The History Of Uechi-Ryu
Uechi-Ryu is a traditional Okinawan style of karate that originated by Kanbun Uechi in the early 1900s. By blending native Okinawa techniques with a style of Chinese Kung Fu, Kanbun Uechi devised a strong system that emphasizes strong body conditioning; quick, powerful open hand strikes; and pointed toe kicks.
Kanbun's son, Kanei Uechi, followed in his father's footsteps and not only opened the teaching of Uechi-Ryu to the military forces stationed on Okinawa—he also created new material that added to the system of Uechi-Ryu. Some of the signature movements of Uechi-Ryu are circular blocking and linear counter strikes. One prominent weapon is the use of the one-knuckle punch.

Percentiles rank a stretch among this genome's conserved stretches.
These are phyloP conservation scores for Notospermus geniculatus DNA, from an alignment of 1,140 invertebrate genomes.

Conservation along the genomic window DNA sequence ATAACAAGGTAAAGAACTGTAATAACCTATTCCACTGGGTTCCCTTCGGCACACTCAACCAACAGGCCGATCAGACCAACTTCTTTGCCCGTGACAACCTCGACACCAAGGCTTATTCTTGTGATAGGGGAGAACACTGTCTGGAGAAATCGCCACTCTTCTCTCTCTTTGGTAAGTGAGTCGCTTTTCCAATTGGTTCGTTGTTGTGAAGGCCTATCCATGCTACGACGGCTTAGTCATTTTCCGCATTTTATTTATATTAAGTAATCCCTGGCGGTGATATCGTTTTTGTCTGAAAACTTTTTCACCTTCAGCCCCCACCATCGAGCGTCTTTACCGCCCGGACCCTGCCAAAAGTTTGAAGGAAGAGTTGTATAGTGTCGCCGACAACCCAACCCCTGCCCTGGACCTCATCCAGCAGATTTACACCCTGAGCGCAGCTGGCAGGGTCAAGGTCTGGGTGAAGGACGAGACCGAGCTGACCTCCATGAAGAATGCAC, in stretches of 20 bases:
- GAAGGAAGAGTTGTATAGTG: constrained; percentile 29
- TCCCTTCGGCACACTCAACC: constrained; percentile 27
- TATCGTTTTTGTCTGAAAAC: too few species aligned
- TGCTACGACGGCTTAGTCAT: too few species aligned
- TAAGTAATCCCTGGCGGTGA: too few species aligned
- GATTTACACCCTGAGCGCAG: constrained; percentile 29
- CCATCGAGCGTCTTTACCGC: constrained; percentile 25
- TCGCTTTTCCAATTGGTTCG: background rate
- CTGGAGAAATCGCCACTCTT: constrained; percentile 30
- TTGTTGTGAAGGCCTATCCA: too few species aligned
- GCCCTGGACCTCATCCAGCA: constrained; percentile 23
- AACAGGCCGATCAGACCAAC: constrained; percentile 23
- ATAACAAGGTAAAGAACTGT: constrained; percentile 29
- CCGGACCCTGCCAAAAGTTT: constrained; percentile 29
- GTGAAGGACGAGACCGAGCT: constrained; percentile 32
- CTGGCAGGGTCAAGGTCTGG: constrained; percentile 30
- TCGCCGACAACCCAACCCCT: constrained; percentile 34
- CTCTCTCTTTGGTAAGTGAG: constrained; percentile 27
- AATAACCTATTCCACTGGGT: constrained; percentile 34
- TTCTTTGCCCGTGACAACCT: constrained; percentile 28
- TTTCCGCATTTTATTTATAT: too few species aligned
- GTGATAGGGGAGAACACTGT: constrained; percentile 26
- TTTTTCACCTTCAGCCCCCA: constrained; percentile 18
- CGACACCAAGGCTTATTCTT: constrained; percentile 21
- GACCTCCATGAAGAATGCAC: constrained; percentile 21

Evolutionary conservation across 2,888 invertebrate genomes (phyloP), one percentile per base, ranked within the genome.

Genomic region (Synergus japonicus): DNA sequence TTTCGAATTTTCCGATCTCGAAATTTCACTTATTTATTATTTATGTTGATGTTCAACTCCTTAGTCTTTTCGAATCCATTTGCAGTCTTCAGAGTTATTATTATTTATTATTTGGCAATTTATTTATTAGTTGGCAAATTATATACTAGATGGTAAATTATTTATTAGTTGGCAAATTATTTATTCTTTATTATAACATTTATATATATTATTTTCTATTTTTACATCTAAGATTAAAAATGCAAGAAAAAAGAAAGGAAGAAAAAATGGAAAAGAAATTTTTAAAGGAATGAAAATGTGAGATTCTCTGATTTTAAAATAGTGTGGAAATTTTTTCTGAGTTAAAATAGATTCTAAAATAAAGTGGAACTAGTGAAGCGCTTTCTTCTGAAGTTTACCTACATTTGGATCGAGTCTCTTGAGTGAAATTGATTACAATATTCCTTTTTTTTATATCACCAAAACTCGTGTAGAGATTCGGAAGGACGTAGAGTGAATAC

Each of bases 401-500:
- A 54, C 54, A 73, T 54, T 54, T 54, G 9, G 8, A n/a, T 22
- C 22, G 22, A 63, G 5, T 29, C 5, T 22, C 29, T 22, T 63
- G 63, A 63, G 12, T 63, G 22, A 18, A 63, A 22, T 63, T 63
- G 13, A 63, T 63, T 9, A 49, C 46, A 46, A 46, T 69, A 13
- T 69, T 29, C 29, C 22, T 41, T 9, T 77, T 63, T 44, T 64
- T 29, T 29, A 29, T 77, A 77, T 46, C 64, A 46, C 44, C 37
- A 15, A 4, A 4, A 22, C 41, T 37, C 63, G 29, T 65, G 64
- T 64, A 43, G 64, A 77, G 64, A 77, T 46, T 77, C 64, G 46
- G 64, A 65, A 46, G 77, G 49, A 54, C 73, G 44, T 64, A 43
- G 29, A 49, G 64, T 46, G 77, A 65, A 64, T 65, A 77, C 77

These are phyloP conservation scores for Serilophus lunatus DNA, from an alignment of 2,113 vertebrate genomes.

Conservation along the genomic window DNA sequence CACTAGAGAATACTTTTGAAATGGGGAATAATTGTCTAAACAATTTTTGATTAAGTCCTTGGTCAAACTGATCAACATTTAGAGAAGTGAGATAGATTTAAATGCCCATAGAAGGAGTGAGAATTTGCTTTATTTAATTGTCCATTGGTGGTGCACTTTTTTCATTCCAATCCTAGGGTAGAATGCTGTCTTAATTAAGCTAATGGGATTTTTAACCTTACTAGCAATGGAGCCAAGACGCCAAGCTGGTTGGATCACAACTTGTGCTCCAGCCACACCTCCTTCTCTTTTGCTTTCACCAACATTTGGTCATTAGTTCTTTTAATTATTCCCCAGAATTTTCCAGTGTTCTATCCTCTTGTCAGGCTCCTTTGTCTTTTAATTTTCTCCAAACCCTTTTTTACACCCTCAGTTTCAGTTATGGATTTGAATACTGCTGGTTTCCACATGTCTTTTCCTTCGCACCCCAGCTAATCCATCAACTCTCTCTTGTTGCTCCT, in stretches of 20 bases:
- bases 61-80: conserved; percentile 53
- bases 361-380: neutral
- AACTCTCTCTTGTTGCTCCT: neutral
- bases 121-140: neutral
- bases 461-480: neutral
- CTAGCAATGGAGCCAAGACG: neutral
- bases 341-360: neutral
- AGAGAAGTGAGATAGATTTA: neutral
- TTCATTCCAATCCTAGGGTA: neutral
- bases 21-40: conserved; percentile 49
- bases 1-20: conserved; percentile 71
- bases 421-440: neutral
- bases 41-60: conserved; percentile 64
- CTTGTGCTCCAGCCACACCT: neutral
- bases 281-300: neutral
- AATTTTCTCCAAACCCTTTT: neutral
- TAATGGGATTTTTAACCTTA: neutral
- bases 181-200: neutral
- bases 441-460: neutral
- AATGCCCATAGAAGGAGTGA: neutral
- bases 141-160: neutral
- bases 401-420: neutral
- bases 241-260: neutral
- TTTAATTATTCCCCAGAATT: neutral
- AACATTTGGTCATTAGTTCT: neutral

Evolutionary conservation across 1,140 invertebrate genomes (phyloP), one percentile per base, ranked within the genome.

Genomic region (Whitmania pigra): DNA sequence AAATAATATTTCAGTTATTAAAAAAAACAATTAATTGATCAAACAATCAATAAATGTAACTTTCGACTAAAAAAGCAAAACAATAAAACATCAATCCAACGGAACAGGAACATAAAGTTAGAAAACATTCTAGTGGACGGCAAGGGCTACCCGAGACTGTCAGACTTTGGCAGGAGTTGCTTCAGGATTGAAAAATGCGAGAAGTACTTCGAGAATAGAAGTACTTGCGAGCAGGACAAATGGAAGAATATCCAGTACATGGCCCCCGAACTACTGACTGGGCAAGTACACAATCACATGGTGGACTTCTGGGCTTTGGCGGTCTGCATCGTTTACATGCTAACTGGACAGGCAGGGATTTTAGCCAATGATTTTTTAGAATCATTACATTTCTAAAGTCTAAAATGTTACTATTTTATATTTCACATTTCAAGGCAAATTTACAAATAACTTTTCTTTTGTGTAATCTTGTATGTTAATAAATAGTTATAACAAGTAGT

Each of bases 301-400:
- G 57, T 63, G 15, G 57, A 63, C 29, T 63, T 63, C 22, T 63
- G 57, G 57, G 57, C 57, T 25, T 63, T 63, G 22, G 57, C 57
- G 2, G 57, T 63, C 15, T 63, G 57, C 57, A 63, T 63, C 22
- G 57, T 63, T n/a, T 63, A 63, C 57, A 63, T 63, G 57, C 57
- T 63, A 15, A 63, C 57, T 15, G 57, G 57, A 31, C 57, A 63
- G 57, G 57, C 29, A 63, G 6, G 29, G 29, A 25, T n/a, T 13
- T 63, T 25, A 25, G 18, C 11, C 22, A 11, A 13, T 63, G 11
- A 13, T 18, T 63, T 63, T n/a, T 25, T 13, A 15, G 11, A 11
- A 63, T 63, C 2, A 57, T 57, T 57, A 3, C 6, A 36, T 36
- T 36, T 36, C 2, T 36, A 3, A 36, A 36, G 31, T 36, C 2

Kanbun passed along three katas to his students. These three are referred to as the main katas of the system. Kanei Uechi developed five bridging katas that allow the student to gain more understanding of the main katas. Today, Uechi-Ryu has spread throughout the world and has many different branches—in many different countries.
Kanei Uechi added material taught in this art. He devised a set of preliminary and supplementary exercises to warm up the student and to teach him basic karate skills. He also created five bridging katas, which serves as stepping stones between the three main katas that were taken from Pangai-noon. He also devised several prearranged sparring drills designed to teach the skills needed for freestyle sparring. Kanei Uechi kept teaching in Futenma until he passed away on February 2, 1991.